§ Mr. Nicholas Lyell (Mid-Bedfordshire)
Will the hon. Lady take the opportunity to clarify Labour's position? Would she greatly increase the tax or abolish it? Would she introduce a wealth tax and nationalise land?
§ Dr. McDonald
It is amazing that Government Back-Bench Members are even better at dreaming up manifestos for us than Ministers. We are not committed to nationalising land.
§ Dr. McDonald
My hon. Friend the Member for Middlesbrough (Mr. Bell) tempts me to say that it is a figleaf which is larger than required. Perhaps I should not be tempted.
I have answered the first part of the question posed by the hon. and learned Member for Mid-Bedfordshire (Mr. Lyell). My answer to the second part is that we are in the process of reviewing the tax structure. With what is left of the capital transfer tax by the time that we take office—I hope in October 1987—it will not be worth raising the rates or adjusting the thresholds. Capital taxation must be rethought in a more effective way. That is an answer to the hon. Gentleman. More will be forthcoming in the years to come. The hon. Gentleman must try to make what use he can of that.
The Government's claim is that the highest rates are badly out of line with comparable rates abroad. The hon. Member for Corby, who is still out of the Chamber, made plenty of that—[HON. MEMBERS: "Where is he—reading his speech?"] I should think that the hon. Member is trying to understand his speech. What confuses the hon. Member and many other Government Members is that they tend to think of the rates rather than the corrected amounts and therefore regard them as a proportion of taxes including social security.
The taxes on capital in Belgium, France, the Netherlands, Denmark and Greece are higher in proportion to total taxes than in the United Kingdom. Neither the. Chancellor's nor the hon. Member for Corby's claims were correct. Their assessment of international comparisons is about as reliable as the comparisons with EEC figures that were discussed earlier this week.
A long time ago, in 1975, the Prime Minister, then an Opposition spokesman, gave a commitment on capital transfer tax. Complaining about the then Chancellor, she said that he had brought in a capital transfer tax which, unless it was repealed in time, would cripple business and farms. It did neither. It was left to the Conservatives to cripple business and, as a result of agreements with the EEC, to cripple some farms. This Government have destroyed more companies than ever the Labour Government did, whatever Conservatives now say about the kind of taxation that we then introduced.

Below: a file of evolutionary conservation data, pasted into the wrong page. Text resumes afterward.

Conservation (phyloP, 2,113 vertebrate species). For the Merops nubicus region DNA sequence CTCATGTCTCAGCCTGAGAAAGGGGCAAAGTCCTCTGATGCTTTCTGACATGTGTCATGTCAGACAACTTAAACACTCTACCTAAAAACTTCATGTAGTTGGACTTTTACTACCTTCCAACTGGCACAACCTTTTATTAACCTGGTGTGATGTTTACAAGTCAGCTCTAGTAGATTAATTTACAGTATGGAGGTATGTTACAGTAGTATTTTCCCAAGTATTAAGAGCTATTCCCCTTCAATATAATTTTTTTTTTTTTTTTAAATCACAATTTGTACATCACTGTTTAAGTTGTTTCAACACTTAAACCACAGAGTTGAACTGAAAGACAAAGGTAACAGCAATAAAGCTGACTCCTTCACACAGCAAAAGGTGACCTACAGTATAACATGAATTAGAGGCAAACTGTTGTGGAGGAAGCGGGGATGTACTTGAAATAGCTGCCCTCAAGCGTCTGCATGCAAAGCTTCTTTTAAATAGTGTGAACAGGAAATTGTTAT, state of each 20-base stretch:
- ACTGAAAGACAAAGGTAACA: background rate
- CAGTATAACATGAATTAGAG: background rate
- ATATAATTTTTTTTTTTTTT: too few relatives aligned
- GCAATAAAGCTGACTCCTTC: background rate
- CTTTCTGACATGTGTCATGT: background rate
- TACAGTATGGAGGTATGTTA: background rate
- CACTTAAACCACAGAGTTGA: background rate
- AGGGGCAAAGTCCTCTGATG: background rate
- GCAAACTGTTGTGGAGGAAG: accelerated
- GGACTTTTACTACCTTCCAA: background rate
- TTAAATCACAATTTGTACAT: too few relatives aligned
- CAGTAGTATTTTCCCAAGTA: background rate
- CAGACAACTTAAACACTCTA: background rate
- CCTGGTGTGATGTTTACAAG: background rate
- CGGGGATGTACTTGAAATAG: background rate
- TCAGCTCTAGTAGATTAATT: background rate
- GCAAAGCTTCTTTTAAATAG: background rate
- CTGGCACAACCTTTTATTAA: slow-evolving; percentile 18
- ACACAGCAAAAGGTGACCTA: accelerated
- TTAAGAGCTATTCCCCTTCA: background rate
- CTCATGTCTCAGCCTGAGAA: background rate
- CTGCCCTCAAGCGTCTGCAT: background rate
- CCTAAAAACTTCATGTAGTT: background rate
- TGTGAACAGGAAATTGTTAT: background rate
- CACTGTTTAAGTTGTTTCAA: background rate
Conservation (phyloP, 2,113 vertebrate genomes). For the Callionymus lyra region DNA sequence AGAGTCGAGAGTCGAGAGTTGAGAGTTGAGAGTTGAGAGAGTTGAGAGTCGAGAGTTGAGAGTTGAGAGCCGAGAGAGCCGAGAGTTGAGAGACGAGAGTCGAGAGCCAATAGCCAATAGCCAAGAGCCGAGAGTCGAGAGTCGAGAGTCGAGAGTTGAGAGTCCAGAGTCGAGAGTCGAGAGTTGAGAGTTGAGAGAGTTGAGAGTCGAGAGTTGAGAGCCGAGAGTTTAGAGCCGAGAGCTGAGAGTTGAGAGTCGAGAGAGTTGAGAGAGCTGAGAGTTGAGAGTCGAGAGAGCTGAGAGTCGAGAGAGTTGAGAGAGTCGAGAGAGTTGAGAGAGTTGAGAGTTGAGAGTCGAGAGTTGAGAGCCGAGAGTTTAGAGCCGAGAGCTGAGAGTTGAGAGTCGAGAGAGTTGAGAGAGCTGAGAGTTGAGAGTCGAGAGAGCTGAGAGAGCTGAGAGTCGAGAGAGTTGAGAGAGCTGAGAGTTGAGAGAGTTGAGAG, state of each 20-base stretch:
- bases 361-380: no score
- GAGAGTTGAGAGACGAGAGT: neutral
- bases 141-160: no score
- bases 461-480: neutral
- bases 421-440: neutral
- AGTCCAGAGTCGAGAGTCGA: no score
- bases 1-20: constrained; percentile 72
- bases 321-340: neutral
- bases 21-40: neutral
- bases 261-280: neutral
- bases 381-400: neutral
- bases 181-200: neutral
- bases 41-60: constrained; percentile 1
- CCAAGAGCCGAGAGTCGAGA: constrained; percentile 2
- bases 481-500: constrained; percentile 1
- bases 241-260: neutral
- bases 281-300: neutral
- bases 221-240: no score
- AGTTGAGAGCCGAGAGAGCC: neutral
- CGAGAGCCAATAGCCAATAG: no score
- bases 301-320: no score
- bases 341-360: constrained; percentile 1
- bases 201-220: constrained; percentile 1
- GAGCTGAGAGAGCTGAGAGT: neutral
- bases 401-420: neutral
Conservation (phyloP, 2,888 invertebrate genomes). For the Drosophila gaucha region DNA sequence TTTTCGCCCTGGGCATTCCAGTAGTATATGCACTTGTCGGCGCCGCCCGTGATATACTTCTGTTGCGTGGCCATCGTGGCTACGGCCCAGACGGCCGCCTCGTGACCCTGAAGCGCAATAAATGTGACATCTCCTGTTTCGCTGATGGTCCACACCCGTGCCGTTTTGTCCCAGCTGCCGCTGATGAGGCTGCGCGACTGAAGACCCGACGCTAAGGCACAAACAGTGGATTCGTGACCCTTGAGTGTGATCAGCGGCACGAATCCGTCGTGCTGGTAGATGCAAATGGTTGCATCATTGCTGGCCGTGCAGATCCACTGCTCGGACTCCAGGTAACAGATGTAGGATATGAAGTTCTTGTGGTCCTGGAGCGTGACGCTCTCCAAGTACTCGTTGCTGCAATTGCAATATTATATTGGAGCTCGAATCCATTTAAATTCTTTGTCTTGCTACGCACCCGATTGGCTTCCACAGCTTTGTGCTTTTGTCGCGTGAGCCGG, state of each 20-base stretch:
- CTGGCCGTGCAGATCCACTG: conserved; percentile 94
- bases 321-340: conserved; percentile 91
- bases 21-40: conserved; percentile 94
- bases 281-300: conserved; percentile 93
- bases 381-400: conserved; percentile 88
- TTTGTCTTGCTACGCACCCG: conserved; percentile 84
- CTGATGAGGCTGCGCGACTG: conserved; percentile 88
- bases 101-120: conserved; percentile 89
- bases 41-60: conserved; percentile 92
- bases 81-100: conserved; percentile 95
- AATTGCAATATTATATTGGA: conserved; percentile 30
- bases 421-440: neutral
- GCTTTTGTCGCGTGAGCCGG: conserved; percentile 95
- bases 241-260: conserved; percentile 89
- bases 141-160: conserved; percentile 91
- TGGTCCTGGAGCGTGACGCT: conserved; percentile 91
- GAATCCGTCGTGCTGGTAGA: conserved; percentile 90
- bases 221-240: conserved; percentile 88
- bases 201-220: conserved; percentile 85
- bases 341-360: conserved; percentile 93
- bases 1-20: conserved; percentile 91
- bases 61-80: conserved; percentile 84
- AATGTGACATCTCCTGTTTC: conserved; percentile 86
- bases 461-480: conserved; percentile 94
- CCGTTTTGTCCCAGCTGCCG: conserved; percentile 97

The Conservatives have decided to tackle capital transfer tax in a different way. At first I thought, having looked back at what the present Prime Minister said in 1975, that this was another example of a Tory broken promise. But it is nothing of the sort. Instead, they have gone in for killing off CTT slowly; it is, for this tax, death by a thousand cuts, and the Government have altered the rates and turned a blind eye to tax avoidance schemes. It was said in a recent Financial Times article:The last three years, however, have seen the emergence of off-the-peg CTT avoidance schemes which have been mass-marketed, mainly by life assurance companies, and have so far attracted an estimated £1.5 billion. As for the Conservative Government, not only has it expanded the reliefs from CTT; it has also turned a blind eye to many loopholes. In some cases, it appears deliberately to have created loopholes — for example, by repealing rather than beefing up the clause which deemed interest-free loans to be a partial gift. According to barrister Robert Venables, a tax specialist, the Government have been very clever. Their original plan to repeal the tax would have looked too much like favouring rich. Instead, they have allowed most of their supporters to avoid its harmful effects by careful planning.625 That sums up precisely what the Government have done with capital transfer tax. They have made up for the loss of revenue by vastly increasing the tax burden on wage earners, and particularly low wage earners, many of whom now bear the brunt of the £17 billion increase in taxation which the Conservatives have imposed since 1979.